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Master of Science




Dr. Cheryl Forchuk


BACKGROUND: The use of substances is substantially higher among people experiencing homelessness than the general population (Podymow, Turnbull, Coyle, Yetisir, & Wells, 2006). In Canada, veteran homelessness is an increasing concern and it is estimated that there are 2,950 veterans experiencing homelessness (Gaetz et al., 2016). Furthermore, veterans often use substances, particularly alcohol, to cope with the transition from the military to civilian life (Ray & Forchuk, 2011). A strategy that has been shown to reduce the negative harms of substance use and facilitate housing stability is harm reduction (MacNeil & Pauly, 2010). Exploring how veterans who have experienced homelessness perceive harm reduction may provide further information to properly address this group’s unique housing and health needs.

METHODS: This study was a secondary analysis on data collected from The Canadian Model for Housing and Support of Veterans Experiencing Homelessness study, which evaluated a veteran-specific housing model in four Canadian cities including Calgary, London, Toronto, and Victoria. In total, 78 veterans participated in the primary study and qualitative data was collected via focus groups with veterans, staff, and stakeholders in three cycles at each of the four sites from 2012 to 2014 (Forchuk & Richardson, 2015). For the secondary analysis, a thematic analysis was conducted on the veteran focus group data, whereby transcripts were analyzed for themes related to harm reduction. Quotes were extracted and organized into themes that captured the veterans’ understanding of harm reduction.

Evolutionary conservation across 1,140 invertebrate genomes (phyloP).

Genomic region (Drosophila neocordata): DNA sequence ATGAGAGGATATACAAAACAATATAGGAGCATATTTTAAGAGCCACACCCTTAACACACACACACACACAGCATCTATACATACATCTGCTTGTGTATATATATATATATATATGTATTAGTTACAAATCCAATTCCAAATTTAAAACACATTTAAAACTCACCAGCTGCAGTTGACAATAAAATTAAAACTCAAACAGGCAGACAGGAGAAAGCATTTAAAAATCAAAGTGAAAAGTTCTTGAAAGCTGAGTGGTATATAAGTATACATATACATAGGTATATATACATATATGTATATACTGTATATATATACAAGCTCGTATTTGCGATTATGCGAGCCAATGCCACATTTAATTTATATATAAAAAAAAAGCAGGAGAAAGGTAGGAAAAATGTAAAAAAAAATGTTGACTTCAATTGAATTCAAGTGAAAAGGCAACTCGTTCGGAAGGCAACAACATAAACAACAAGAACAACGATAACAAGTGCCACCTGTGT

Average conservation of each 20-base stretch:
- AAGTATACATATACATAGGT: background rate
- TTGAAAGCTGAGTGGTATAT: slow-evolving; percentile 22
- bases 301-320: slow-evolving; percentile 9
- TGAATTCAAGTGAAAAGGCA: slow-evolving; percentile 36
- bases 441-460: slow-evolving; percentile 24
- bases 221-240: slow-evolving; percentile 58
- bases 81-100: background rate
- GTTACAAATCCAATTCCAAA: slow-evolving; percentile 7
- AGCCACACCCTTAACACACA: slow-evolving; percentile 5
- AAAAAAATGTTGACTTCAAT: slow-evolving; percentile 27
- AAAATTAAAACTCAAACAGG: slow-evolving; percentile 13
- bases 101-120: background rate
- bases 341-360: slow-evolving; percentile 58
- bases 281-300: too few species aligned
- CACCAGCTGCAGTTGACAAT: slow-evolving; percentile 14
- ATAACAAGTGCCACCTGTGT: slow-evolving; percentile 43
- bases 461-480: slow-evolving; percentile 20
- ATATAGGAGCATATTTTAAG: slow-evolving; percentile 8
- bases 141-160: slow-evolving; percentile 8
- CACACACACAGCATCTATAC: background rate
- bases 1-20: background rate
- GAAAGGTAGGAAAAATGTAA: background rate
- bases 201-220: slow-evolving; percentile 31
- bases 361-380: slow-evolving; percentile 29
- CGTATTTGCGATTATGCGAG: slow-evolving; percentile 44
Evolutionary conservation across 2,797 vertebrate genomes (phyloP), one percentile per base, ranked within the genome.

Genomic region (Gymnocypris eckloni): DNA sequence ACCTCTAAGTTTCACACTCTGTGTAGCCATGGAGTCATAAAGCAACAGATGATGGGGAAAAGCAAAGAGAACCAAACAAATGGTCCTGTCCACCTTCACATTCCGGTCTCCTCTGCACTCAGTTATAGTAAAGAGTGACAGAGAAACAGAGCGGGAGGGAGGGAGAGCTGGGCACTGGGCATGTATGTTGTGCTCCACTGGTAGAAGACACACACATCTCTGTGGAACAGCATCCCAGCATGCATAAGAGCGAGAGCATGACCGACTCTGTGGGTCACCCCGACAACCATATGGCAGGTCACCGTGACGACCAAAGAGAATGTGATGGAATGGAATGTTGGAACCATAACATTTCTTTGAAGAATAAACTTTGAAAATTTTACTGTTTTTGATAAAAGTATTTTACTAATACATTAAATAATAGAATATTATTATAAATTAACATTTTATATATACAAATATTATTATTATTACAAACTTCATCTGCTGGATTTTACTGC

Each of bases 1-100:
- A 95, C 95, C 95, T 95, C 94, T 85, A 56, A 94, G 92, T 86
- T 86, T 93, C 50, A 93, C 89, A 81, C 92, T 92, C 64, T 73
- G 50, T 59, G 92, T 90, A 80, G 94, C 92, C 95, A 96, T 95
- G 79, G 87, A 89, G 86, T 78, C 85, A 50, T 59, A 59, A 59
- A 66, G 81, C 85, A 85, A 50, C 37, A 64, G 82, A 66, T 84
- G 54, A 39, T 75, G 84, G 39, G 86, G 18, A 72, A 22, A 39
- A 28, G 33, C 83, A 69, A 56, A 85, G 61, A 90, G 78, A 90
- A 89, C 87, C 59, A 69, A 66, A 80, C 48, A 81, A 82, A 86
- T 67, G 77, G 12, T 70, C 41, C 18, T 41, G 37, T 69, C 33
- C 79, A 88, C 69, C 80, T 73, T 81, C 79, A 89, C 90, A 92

FINDINGS: Various themes emerged from the focus group data with veterans including (a) Regimented Structure, (b) Understanding Both Worlds, (c) Congruent Recovery Journeys, (d) Location: Close Enough to Services, Far Enough from Harm, and (e) Harm Reduction is Housing Stability and Housing Stability is Harm Reduction. These themes represent the interface between the military culture and homeless serving culture. Overall, veterans considered harm reduction as an essential component of housing, as it helped to create stability in their lives.

CONCLUSION: The themes demonstrated that harm reduction may be a part of the solution to veteran homelessness. The findings of this study may inform the way in which nurses, Housing First programs, institutions, and the government address this groups’ housing and substance use needs. Additional research is needed to further explore harm reduction among Canadian veterans experiencing homelessness.